I wrote last month about the importance of prioritizing. There is so much going on and so many demands on our time that if we sweat the small stuff, we will lose sight of what’s important!
In my family, school is a priority. But knowing that, even saying it, does not make it happen. But you know what does make it happen? Systems. Putting systems in place to make sure we complete our priority tasks makes a huge difference in getting things done, staying focused, and feeling a sense of accomplishment at the end of every day.
The picture below is an illustration of the system we use in my house to get homework done:
- I give my kids the autonomy and responsibility to manage their homework
- I set expectations and I make myself available as a resource: I expect them to put forth their best effort and to understand that neatness counts. I also expect them to complete their homework before they do anything recreational.
- I am direct – I ask them to show me their grades – I follow up and it’s not an empty “threat”: if their grades start to slip, they have to explain what happened and provide me with a corrective action plan.
- Get organized – get engaged – get support: by this, they understand that I mean pay attention to your schedule (know when your homework is due and what your activities are), and understand that school is important and get creative to make it fun. We’ve discussed that group messaging and study buddies are fun and effective ways to get engaged. Lastly, we’ve discussed self-advocacy: ask teachers, coaches, or me for help when it’s needed.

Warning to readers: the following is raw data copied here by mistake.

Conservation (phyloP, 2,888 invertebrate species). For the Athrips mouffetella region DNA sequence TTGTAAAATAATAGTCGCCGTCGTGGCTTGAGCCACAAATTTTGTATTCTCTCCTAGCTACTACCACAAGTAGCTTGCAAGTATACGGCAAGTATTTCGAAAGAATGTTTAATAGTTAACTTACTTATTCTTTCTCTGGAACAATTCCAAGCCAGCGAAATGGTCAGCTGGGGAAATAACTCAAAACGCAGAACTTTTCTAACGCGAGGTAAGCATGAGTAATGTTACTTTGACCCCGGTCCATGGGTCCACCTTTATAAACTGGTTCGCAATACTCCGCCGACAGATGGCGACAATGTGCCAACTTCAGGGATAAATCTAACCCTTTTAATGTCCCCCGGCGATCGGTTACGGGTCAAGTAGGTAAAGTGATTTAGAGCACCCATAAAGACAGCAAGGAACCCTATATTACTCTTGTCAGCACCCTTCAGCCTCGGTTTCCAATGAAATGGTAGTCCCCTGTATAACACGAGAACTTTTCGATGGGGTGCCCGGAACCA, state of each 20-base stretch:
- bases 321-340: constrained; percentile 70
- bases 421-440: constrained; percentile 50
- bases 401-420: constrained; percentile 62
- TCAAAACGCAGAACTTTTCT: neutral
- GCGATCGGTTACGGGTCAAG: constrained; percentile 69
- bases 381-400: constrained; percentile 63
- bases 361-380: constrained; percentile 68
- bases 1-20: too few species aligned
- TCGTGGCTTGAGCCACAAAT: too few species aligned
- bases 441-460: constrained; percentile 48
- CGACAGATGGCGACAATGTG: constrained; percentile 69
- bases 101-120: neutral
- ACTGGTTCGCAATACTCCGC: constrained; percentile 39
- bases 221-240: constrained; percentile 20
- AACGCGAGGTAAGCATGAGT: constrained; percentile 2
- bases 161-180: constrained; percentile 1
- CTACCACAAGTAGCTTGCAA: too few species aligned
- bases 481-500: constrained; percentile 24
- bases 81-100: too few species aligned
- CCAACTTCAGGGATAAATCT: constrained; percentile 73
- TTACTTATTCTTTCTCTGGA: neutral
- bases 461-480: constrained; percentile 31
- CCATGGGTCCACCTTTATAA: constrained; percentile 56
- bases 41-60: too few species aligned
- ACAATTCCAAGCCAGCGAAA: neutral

- And we have consequences – my daughter has a sass jar and my son has a complaint jar – money motivates teens. This money system has significantly reduced back talk when I need to remind them that school comes before recreation.
Other examples of homework systems might be:
- When kids get home, they get x amount of time for a break and then it’s homework time. Projects are put on the family calendar.
- Pre dinner is break or social time, post dinner is homework time.
- There are designated places to do homework and projects, such as the kitchen table, the den, or the bedroom.
- A system of rewards (no dessert before homework) or consequences, such as forfeiting money or privileges.
Systems like these aren’t only for the kids! Think about your priorities, and imagine systems you could create to ensure that your priorities get the attention they want and deserve. Your priorities might be:
- Family time.
- Paying your bills/spending time on your finances.
- Self care.
- Planning the week/meals.
- Continuing education.
How could you design a system to ensure that you attend to your priorities? Share some ideas in the comments!